Head coach Loree Payne had found out about Sanjana from Blair Hardiek, one of the global technical directors for the NBA Academies Women's Programs, who had worked with her in May when she attended a camp in Delhi. Sanjana will be NAU's first international player.

Sanjana is going to have a transformative experience in the US as the NBA Academies Women's Programs are designed to engage top female prospects from outside the United States, giving players an opportunity to experience elite coaching and facilities. Along with Hardiek, Ruth Riley and Jennifer Azzi are also the technical directors of the programme.

Tall. Versatile. Quick. Comfortable both on the perimetre and the block and a strong personality, Hardiek knew Sanjana could be successful in the US collegiate system.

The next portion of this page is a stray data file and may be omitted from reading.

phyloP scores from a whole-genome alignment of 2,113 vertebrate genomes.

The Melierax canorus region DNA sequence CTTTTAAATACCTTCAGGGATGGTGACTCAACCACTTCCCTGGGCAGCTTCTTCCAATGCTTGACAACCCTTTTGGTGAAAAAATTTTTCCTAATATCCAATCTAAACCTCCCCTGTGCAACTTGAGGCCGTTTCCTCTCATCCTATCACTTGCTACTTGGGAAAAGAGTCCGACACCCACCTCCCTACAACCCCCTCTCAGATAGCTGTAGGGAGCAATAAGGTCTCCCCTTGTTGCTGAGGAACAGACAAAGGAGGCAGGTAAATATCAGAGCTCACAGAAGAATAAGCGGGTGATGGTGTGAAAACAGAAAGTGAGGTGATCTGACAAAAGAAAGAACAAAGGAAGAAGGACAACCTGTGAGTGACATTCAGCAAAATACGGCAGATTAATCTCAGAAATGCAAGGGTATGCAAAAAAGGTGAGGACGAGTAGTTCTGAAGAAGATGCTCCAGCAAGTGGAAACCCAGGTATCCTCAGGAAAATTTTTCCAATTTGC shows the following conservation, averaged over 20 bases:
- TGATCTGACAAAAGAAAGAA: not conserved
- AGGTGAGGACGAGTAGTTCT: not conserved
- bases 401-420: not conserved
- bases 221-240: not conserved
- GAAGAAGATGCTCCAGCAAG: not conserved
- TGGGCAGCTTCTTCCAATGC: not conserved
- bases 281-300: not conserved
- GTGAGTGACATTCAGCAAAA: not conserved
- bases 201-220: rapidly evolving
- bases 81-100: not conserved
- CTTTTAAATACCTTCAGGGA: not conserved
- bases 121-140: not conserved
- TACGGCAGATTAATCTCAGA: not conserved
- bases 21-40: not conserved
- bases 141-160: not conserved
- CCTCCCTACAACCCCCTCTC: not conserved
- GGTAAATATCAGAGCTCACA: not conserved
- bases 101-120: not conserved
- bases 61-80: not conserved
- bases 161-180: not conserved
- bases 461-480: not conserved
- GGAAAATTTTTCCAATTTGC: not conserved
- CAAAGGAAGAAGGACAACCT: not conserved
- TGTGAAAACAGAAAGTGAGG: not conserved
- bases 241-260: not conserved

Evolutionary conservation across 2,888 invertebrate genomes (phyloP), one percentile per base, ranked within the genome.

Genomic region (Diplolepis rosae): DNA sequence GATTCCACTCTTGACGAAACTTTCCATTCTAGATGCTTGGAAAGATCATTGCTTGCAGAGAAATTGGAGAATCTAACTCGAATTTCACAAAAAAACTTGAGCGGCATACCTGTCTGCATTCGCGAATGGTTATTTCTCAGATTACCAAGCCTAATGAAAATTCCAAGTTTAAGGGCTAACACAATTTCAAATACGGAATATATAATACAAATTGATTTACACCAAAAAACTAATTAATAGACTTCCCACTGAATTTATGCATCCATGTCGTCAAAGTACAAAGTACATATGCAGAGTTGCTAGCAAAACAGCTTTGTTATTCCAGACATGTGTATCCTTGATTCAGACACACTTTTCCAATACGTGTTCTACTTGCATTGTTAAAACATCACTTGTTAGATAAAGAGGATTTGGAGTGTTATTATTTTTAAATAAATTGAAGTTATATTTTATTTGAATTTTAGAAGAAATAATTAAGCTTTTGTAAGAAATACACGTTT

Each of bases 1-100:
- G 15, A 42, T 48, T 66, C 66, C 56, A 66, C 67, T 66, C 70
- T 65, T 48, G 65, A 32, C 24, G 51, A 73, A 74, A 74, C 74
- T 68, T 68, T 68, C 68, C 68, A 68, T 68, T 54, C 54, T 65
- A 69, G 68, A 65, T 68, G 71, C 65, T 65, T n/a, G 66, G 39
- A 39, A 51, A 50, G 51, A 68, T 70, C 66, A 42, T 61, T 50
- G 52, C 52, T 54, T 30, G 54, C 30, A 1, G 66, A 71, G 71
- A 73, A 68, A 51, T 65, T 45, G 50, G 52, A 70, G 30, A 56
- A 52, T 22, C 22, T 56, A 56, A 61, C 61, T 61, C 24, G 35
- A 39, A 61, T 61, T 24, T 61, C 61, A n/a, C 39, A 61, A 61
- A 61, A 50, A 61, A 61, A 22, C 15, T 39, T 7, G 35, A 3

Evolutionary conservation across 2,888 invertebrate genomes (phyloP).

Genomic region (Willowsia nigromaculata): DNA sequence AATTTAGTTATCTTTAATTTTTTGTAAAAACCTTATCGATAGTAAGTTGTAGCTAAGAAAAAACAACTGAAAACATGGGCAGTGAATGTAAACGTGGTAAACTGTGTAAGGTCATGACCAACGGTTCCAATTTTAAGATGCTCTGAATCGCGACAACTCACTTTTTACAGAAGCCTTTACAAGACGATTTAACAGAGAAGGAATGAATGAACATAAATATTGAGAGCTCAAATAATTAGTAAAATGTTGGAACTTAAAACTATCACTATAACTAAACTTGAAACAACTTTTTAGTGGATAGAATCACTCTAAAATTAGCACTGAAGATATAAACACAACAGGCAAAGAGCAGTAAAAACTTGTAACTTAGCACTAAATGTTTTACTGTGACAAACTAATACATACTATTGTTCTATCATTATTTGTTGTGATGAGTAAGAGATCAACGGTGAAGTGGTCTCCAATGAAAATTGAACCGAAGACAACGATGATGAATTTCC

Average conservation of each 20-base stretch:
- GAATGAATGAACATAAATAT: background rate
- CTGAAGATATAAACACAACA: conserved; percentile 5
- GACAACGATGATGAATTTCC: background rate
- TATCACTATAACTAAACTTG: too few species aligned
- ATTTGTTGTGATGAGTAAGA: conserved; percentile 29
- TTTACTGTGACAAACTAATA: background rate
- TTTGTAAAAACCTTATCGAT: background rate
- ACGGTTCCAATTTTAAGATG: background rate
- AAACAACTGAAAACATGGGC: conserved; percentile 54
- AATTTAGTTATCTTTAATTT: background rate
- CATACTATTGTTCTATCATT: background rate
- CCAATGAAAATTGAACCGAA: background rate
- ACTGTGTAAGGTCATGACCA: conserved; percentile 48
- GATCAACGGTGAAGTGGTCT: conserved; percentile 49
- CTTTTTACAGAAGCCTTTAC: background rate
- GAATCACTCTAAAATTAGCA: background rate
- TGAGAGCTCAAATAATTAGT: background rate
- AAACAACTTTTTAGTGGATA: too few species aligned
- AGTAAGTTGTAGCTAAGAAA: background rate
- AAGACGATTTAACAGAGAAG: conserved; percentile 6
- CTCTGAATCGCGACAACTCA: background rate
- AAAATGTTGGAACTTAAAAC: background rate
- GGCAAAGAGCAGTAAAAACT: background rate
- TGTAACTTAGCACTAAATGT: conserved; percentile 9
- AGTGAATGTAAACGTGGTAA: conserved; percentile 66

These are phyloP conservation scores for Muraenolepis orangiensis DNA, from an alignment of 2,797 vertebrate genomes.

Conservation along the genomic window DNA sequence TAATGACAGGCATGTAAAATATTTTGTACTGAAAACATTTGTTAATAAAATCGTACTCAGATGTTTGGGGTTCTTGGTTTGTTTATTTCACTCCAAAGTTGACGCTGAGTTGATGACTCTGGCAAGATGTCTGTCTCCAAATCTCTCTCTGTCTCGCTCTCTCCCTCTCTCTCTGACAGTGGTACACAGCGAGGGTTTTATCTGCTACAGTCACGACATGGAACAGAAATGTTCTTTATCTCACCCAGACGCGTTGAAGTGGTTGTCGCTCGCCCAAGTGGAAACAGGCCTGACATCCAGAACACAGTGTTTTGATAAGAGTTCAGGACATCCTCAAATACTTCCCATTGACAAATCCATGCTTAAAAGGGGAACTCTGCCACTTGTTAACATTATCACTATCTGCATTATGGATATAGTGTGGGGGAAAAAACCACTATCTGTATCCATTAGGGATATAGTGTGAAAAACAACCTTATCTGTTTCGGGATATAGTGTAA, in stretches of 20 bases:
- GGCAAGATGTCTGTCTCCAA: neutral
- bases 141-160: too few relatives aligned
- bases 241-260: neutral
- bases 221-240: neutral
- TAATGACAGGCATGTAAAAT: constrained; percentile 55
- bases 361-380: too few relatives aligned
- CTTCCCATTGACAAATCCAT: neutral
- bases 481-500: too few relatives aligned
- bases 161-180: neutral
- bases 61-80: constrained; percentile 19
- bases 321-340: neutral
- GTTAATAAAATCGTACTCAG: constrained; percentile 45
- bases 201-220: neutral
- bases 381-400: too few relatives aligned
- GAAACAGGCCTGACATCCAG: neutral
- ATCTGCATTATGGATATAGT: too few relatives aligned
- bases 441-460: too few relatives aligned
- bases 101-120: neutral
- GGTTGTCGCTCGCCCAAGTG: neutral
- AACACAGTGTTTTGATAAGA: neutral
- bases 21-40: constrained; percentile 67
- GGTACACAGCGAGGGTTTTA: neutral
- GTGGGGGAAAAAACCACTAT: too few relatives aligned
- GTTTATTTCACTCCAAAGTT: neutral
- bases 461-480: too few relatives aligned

"She's the type of kid that a coach notices right away," said Hardiek, a former associate head coach at the University of San Francisco and Missouri point guard. "One thing I love about her is that her teammates love her. She's a leader on the floor and off.”

Even though Sanjana had already captained the U-16 Indian national team in FIBA 2017 U16 Asia Cup, she still didn't fully believe in herself. The much needed confidence in her was gained from the experience she had at the NBA academy. Azzi and Hardiek had helped her with that.

“The experience I had in the camp was very important. They give you the confidence and opportunity for NCAA. When I had come to this camp, I wasn't sure if I would make it to division 1 or 2. But, after speaking to the coaches, they gave me the confidence that I can try out for that. And I think, in India, women especially need that confidence to go to the next level,” Sanjana said.